Oxblood lilies (Rhodophiala bifida), also called schoolhouse lilies, are members of the Amaryllis family.  According to The Southern Bulb Company, German settlers introduced this Argentinean native to central Texas.

My mother-in-law dug these bulbs from the front yard of her grandparents’ house, and years later passed some along to me. Her grandparents, Emil and Laura Brune, ran Pearfield Nursery in Colorado County. Laura’s father, German immigrant J.F. Leyendecker, established Pearfield in 1876.  According to my mother-in-law, Peter Heinrich Oberwetter, a German Texan who studied bulbs, introduced oxblood lilies to Texas about 1900.

“Whether or not J.F. Leyendecker had them, I can't say for sure, but Grandma always had them,” says Mary Anne. “They used to line her front walk, which is why I planted mine out in the front.”
This group of lilies is by my front step.

I love how these lilies surprise me each fall. After they bloom, the foliage grows during the winter, and then dies back with the heat. By the time they bloom in the fall, I have forgotten they even exist. These babies are tough - drought tolerant, soil tolerant, preferring part shade to full sun. Apparently they don’t require dividing, but can be after the foliage dies back. The blooms proliferate over the years.

This is probably an evening star rain lily (Cooperia 
drummondii). You may remember my earlier post
about rain lily identification issues.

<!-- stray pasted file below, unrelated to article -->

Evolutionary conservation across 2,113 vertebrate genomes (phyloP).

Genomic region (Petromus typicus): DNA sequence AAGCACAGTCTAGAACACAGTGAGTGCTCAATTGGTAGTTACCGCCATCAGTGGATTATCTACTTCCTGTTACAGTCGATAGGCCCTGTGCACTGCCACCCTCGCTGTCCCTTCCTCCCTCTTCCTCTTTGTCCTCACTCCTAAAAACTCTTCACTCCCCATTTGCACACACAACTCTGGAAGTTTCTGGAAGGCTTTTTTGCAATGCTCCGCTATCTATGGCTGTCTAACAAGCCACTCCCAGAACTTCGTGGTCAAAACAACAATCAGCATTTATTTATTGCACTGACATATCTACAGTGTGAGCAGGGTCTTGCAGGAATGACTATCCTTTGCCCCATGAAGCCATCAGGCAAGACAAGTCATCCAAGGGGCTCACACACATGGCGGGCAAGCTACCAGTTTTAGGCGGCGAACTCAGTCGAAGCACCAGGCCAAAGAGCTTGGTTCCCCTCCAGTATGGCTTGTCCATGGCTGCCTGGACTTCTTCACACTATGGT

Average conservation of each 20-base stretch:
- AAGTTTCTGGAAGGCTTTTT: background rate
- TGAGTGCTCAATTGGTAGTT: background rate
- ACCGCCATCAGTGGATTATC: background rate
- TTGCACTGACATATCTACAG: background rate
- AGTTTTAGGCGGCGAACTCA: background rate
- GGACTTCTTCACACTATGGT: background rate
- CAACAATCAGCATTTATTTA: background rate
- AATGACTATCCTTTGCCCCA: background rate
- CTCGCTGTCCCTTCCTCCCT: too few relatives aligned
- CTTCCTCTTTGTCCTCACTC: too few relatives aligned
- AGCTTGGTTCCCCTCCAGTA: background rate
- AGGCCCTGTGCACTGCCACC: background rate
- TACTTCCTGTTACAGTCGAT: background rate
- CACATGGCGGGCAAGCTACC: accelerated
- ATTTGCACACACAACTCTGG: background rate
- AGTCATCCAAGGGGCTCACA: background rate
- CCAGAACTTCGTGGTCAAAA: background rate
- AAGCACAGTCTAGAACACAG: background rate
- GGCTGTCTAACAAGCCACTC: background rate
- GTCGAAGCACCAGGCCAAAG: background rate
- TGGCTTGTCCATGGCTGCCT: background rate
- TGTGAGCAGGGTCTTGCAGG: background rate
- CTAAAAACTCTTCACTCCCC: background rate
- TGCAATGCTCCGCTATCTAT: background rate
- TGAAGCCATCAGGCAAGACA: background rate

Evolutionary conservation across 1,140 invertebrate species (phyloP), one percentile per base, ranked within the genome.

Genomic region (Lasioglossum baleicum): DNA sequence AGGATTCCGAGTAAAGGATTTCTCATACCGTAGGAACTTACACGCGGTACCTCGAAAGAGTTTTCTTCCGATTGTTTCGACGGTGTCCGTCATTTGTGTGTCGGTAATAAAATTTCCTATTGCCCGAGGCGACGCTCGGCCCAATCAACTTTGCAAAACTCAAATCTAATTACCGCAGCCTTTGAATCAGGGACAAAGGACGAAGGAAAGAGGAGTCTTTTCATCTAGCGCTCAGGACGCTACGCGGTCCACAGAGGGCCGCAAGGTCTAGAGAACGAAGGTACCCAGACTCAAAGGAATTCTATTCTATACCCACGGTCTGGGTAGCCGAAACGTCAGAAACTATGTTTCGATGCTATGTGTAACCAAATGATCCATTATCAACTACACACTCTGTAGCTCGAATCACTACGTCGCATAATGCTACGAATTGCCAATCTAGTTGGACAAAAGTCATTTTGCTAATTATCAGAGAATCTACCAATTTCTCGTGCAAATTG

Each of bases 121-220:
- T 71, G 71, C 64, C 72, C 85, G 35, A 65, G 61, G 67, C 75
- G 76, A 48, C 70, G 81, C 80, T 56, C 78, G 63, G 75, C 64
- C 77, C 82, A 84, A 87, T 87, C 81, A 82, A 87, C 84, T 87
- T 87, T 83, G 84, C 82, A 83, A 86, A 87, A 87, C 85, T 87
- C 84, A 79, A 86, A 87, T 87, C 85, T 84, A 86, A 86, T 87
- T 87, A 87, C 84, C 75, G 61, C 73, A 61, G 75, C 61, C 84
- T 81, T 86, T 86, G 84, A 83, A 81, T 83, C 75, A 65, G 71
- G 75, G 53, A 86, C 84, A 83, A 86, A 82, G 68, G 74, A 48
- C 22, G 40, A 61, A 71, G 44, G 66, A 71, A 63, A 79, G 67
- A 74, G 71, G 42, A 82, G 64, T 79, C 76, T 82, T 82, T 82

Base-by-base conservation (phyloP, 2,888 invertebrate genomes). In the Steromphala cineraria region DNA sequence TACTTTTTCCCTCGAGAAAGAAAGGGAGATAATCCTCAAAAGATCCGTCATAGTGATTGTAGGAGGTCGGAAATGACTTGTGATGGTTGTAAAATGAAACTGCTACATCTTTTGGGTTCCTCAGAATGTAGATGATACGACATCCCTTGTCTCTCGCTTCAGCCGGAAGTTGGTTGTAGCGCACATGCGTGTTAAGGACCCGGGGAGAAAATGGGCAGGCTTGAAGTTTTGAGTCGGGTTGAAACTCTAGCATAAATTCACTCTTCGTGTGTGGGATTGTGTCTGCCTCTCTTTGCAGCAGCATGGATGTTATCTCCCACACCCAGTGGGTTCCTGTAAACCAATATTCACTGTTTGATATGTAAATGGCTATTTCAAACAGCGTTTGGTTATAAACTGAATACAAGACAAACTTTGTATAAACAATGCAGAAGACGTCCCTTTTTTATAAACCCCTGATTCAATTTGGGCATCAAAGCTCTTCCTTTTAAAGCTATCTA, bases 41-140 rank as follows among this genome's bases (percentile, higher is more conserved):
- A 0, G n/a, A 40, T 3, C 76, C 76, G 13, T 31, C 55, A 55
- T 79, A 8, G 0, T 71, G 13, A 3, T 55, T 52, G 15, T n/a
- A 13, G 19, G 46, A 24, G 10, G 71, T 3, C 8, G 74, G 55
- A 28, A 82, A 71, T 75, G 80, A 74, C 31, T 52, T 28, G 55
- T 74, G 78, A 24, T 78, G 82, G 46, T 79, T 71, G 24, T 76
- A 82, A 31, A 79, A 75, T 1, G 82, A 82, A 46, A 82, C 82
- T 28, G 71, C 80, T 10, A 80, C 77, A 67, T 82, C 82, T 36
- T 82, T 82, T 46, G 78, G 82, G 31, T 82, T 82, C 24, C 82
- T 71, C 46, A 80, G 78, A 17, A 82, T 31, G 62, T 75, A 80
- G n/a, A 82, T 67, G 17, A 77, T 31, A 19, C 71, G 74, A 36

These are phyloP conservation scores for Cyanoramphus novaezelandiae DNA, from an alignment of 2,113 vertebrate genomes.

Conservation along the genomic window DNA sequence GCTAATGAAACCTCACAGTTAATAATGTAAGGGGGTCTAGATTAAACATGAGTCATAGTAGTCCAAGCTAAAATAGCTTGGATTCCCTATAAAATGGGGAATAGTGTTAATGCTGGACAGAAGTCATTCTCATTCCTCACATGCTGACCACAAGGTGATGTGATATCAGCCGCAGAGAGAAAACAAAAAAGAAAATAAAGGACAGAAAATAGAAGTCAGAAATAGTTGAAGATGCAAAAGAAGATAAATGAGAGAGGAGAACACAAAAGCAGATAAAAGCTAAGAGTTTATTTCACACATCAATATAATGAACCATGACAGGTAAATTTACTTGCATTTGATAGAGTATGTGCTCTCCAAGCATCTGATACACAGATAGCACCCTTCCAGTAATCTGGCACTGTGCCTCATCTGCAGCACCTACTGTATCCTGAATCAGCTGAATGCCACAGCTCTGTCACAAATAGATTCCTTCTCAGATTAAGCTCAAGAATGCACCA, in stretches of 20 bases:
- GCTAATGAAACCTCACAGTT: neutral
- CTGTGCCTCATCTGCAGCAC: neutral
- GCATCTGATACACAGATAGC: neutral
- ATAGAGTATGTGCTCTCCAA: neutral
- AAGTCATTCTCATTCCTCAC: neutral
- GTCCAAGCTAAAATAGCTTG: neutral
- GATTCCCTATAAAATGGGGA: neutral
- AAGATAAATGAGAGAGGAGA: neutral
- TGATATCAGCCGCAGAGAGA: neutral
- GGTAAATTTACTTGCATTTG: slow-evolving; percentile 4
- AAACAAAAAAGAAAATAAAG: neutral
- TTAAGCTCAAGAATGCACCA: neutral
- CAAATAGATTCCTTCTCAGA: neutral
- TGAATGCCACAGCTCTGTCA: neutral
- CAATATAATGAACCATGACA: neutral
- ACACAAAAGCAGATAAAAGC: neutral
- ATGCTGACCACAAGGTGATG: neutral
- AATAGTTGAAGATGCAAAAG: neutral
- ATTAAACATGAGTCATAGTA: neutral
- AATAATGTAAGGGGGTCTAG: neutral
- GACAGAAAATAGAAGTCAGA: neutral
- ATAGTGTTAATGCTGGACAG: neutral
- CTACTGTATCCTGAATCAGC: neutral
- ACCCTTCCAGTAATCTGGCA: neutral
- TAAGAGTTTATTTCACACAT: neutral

They did not bloom at all during last year’s drought. Perhaps a gardener could be forgiven for thinking they had died.  But the fall rain resurrected them, and they are more beautiful this year than ever before.

Here’s to oxblood not-lilies!

Favorite spot in the garden:

See above!

Wednesday, September 12, 2012

Full disclosure ahead . . .

We bloggers have the luxury of showing the best points of our garden on any given day. A reader might think that my garden looks great year round, if she were to judge by blog pictures alone. 

Inspired by the need for full disclosures during this heated political season, I will offer full disclosure of my garden during this heated gardening season.

My lawn!

Wonderful pomegranate (Punica 
granatum 'Wonderful') - yes, I've watered it.
Tropical sage (Salvia coccinea) - not irrigated.

As I bare my garden, let me enumerate the gardening conditions.

Artemisia (Artemisia 'Powis Castle" and
Texas lantana (Lantana urticoides) - poor babies!

One:  Most of my yard is in full sun. Related to that, it’s been in the upper 90s for most of the last two months.

Two:  Our water comes from a well, so watering plants is low on the priority list. I do water; however, it is done on an emergency basis.  As in, “Yikes, that’s about to bite the dust!!” Our last good rain was almost two months ago.

Emaciated giant spineless prickly pear.
Three:  Central Texas.

Oh, you want more on that last one? Here in Hays County, we subsist from drought to flood and back to drought again. The plants had better be able to live with that cycle. As you can see on the right, we are in moderate drought according to the U.S. Drought Monitor and we just turned red on the Texas A&M drought monitor (which measures forest fire potential).

The weathermen are forecasting rain for the next few days.  My little plants surely need it, as you can see.

Favorite spot in the garden:

Well, I’ve already told you how the garden looks. So my favorite spot today is a hardscape area. In an effort to spiff up the front entry, I bought some tumbled glass and tumbled it among the paving stones already in place. I love it and plan to obtain more. The grass is native volunteer, suffering from the heat like everything else.